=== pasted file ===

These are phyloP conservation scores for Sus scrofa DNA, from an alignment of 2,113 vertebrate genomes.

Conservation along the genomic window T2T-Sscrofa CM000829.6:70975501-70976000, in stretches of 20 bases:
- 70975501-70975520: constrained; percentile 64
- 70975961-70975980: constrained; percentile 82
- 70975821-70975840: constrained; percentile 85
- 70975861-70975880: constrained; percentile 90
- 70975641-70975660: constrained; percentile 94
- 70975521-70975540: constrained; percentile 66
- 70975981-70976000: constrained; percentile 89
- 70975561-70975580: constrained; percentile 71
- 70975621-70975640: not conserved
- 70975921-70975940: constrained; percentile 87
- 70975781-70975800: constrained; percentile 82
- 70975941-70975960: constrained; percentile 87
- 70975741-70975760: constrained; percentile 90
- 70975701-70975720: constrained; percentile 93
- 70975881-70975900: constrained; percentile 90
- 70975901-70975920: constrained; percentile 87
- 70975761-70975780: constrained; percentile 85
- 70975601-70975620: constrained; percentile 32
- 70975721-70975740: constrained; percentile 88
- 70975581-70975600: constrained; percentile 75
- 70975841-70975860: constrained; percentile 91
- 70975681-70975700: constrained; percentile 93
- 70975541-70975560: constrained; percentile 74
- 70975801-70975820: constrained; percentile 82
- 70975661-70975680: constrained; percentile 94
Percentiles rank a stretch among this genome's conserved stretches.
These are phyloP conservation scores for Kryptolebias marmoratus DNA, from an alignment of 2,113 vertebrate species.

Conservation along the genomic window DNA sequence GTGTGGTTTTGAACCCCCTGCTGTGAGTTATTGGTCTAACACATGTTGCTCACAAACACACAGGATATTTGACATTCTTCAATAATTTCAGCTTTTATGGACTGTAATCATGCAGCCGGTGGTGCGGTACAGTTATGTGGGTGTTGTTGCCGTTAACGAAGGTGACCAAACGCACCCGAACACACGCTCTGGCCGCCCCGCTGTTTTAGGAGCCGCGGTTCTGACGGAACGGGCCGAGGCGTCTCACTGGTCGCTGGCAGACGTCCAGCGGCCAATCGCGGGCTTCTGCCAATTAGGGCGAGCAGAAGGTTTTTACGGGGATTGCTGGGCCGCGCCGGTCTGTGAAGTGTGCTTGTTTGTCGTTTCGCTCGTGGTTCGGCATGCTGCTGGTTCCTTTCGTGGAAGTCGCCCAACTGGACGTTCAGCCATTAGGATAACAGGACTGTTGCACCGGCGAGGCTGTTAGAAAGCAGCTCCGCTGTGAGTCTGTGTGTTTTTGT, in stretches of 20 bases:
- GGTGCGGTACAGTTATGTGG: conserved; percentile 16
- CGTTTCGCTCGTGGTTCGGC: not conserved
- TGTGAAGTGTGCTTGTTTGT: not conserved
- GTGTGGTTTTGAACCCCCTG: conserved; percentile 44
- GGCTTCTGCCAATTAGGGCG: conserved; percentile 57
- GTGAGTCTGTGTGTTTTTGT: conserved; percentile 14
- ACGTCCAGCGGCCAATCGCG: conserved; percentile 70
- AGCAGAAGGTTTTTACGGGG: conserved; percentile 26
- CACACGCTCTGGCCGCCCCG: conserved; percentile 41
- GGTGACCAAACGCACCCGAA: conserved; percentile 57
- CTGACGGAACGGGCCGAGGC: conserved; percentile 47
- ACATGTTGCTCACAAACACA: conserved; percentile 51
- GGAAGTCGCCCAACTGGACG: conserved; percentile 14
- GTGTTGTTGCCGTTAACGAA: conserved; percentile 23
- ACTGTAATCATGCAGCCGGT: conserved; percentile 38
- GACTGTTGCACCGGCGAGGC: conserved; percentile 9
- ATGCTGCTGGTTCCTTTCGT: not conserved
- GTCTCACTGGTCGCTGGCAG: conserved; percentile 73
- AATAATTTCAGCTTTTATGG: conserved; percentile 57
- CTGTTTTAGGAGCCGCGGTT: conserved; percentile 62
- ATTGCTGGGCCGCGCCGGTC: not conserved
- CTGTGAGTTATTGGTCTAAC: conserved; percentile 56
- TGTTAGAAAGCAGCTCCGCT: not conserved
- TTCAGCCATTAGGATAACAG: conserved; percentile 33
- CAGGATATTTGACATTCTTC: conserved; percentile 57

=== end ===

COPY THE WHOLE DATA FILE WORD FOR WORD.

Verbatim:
These are phyloP conservation scores for Sus scrofa DNA, from an alignment of 2,113 vertebrate genomes.

Conservation along the genomic window T2T-Sscrofa CM000829.6:70975501-70976000, in stretches of 20 bases:
- 70975501-70975520: constrained; percentile 64
- 70975961-70975980: constrained; percentile 82
- 70975821-70975840: constrained; percentile 85
- 70975861-70975880: constrained; percentile 90
- 70975641-70975660: constrained; percentile 94
- 70975521-70975540: constrained; percentile 66
- 70975981-70976000: constrained; percentile 89
- 70975561-70975580: constrained; percentile 71
- 70975621-70975640: not conserved
- 70975921-70975940: constrained; percentile 87
- 70975781-70975800: constrained; percentile 82
- 70975941-70975960: constrained; percentile 87
- 70975741-70975760: constrained; percentile 90
- 70975701-70975720: constrained; percentile 93
- 70975881-70975900: constrained; percentile 90
- 70975901-70975920: constrained; percentile 87
- 70975761-70975780: constrained; percentile 85
- 70975601-70975620: constrained; percentile 32
- 70975721-70975740: constrained; percentile 88
- 70975581-70975600: constrained; percentile 75
- 70975841-70975860: constrained; percentile 91
- 70975681-70975700: constrained; percentile 93
- 70975541-70975560: constrained; percentile 74
- 70975801-70975820: constrained; percentile 82
- 70975661-70975680: constrained; percentile 94
Percentiles rank a stretch among this genome's conserved stretches.
These are phyloP conservation scores for Kryptolebias marmoratus DNA, from an alignment of 2,113 vertebrate species.

Conservation along the genomic window DNA sequence GTGTGGTTTTGAACCCCCTGCTGTGAGTTATTGGTCTAACACATGTTGCTCACAAACACACAGGATATTTGACATTCTTCAATAATTTCAGCTTTTATGGACTGTAATCATGCAGCCGGTGGTGCGGTACAGTTATGTGGGTGTTGTTGCCGTTAACGAAGGTGACCAAACGCACCCGAACACACGCTCTGGCCGCCCCGCTGTTTTAGGAGCCGCGGTTCTGACGGAACGGGCCGAGGCGTCTCACTGGTCGCTGGCAGACGTCCAGCGGCCAATCGCGGGCTTCTGCCAATTAGGGCGAGCAGAAGGTTTTTACGGGGATTGCTGGGCCGCGCCGGTCTGTGAAGTGTGCTTGTTTGTCGTTTCGCTCGTGGTTCGGCATGCTGCTGGTTCCTTTCGTGGAAGTCGCCCAACTGGACGTTCAGCCATTAGGATAACAGGACTGTTGCACCGGCGAGGCTGTTAGAAAGCAGCTCCGCTGTGAGTCTGTGTGTTTTTGT, in stretches of 20 bases:
- GGTGCGGTACAGTTATGTGG: conserved; percentile 16
- CGTTTCGCTCGTGGTTCGGC: not conserved
- TGTGAAGTGTGCTTGTTTGT: not conserved
- GTGTGGTTTTGAACCCCCTG: conserved; percentile 44
- GGCTTCTGCCAATTAGGGCG: conserved; percentile 57
- GTGAGTCTGTGTGTTTTTGT: conserved; percentile 14
- ACGTCCAGCGGCCAATCGCG: conserved; percentile 70
- AGCAGAAGGTTTTTACGGGG: conserved; percentile 26
- CACACGCTCTGGCCGCCCCG: conserved; percentile 41
- GGTGACCAAACGCACCCGAA: conserved; percentile 57
- CTGACGGAACGGGCCGAGGC: conserved; percentile 47
- ACATGTTGCTCACAAACACA: conserved; percentile 51
- GGAAGTCGCCCAACTGGACG: conserved; percentile 14
- GTGTTGTTGCCGTTAACGAA: conserved; percentile 23
- ACTGTAATCATGCAGCCGGT: conserved; percentile 38
- GACTGTTGCACCGGCGAGGC: conserved; percentile 9
- ATGCTGCTGGTTCCTTTCGT: not conserved
- GTCTCACTGGTCGCTGGCAG: conserved; percentile 73
- AATAATTTCAGCTTTTATGG: conserved; percentile 57
- CTGTTTTAGGAGCCGCGGTT: conserved; percentile 62
- ATTGCTGGGCCGCGCCGGTC: not conserved
- CTGTGAGTTATTGGTCTAAC: conserved; percentile 56
- TGTTAGAAAGCAGCTCCGCT: not conserved
- TTCAGCCATTAGGATAACAG: conserved; percentile 33
- CAGGATATTTGACATTCTTC: conserved; percentile 57